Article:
Europe is attempting to contain or, in some regions, to eradicate the invading and maize destroying western corn rootworm (WCR). Eradication and containment measures include crop rotation and insecticide treatments within different types of buffer zones surrounding new introduction points. However, quantitative estimates of the relationship between the probability of adult dispersal and distance from an introduction point have not been used to determine the width of buffer zones. We address this by fitting dispersal models of the negative exponential and negative power law families in logarithmic and non-logarithmic form to recapture data from nine mark-release-recapture experiments of marked WCR adults from habitats as typically found in the vicinity of airports in southern Hungary in 2003 and 2004. After each release of 4000-6300 marked WCR, recaptures were recorded three times using non-baited yellow sticky traps at 30-305 m from the release point and sex pheromone-baited transparent sticky traps placed at 500-3500 m. Both the negative exponential and negative power law models in non-log form presented the best overall fit to the numbers of recaptured adults (1% recapture rate). The negative exponential model in log form presented the best fit to the data in the tail. The models suggested that half of the dispersing WCR adults travelling along a given bearing will have travelled between 117 and 425 m and 1% of the adults between 775 and 8250 m after 1 day. An individual-based model of dispersal and mortality over a generation of WCR adults indicated that 9.7-45.3% of the adults would escape a focus zone (where maize is only grown once in 3 consecutive years) of 1 km radius and 0.6-21% a safety zone (where maize is only grown once in 2 consecutive years) of 5 km radius and consequently current European Commission (EC) measures are inadequate for the eradication of WCR in Europe. Although buffer zones large enough to allow eradication would be economically unpalatable, an increase of the minimum width of the focus zone from 1 to 5 km and the safety zone from 5 to 50 km would improve the management of local dispersal. © 2009 Association of Applied Biologists. Source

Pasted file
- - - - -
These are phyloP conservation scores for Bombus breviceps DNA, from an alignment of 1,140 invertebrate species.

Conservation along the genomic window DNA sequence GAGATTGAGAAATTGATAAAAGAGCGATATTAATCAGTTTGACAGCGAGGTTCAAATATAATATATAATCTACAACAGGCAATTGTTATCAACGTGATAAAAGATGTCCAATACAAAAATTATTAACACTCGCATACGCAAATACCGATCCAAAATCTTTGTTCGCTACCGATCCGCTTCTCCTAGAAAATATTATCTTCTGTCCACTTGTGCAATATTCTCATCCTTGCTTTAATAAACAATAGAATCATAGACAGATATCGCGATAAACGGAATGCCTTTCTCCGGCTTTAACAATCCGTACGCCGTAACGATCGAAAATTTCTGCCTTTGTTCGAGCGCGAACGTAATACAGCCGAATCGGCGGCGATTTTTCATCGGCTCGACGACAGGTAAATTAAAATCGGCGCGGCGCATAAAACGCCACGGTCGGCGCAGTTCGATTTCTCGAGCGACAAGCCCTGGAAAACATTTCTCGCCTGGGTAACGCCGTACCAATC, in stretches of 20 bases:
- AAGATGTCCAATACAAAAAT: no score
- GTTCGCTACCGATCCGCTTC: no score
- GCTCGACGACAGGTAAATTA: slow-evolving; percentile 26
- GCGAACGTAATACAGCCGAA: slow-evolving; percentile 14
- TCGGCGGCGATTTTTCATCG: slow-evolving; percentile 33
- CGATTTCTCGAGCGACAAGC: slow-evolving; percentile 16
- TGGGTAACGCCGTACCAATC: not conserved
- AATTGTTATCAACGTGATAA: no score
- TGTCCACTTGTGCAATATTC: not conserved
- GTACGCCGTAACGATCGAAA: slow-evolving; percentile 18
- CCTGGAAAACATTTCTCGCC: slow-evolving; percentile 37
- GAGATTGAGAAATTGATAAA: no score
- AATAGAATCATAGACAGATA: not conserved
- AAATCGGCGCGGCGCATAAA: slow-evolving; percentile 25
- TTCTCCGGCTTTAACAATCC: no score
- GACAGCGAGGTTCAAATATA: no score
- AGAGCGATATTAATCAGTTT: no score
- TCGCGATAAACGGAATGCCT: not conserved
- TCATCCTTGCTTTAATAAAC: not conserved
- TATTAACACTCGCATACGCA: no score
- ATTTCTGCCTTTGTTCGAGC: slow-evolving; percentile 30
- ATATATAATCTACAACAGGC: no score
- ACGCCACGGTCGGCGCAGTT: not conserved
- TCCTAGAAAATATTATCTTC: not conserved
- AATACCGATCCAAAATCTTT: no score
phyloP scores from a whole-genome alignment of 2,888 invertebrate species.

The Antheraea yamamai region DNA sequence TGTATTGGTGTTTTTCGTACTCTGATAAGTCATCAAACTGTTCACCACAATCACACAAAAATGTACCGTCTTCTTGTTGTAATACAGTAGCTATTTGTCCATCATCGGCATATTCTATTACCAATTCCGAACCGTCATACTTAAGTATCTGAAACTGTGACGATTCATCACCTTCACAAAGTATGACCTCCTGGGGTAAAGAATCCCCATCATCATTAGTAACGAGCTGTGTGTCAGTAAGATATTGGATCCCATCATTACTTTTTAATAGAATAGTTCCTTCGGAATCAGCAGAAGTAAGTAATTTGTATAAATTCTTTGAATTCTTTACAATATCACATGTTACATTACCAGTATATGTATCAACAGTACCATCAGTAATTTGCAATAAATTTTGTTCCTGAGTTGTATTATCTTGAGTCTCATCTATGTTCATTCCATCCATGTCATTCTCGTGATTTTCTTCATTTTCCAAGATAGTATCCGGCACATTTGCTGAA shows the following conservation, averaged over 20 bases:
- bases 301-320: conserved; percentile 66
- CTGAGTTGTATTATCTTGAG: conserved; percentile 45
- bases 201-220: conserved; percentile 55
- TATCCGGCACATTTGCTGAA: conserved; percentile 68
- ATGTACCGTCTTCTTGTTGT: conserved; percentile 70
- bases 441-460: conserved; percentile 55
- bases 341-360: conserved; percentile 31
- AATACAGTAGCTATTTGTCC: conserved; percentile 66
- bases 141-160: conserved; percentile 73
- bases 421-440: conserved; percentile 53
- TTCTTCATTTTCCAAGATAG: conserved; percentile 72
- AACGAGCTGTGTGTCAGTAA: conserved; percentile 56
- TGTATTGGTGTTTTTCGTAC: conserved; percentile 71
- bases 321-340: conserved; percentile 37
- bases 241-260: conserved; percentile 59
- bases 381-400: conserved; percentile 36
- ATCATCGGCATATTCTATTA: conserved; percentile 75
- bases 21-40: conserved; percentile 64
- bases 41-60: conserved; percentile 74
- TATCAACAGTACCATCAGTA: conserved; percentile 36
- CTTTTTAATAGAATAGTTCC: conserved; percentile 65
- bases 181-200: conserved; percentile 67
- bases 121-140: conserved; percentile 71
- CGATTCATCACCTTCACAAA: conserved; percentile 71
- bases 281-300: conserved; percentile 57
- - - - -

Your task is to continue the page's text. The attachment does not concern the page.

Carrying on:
Toepfer S.,CABI Europe | Kurtz B.,CABI Europe Switzerland | Kurtz B.,University of Gottingen | Kuhlmann U.,CABI Europe Switzerland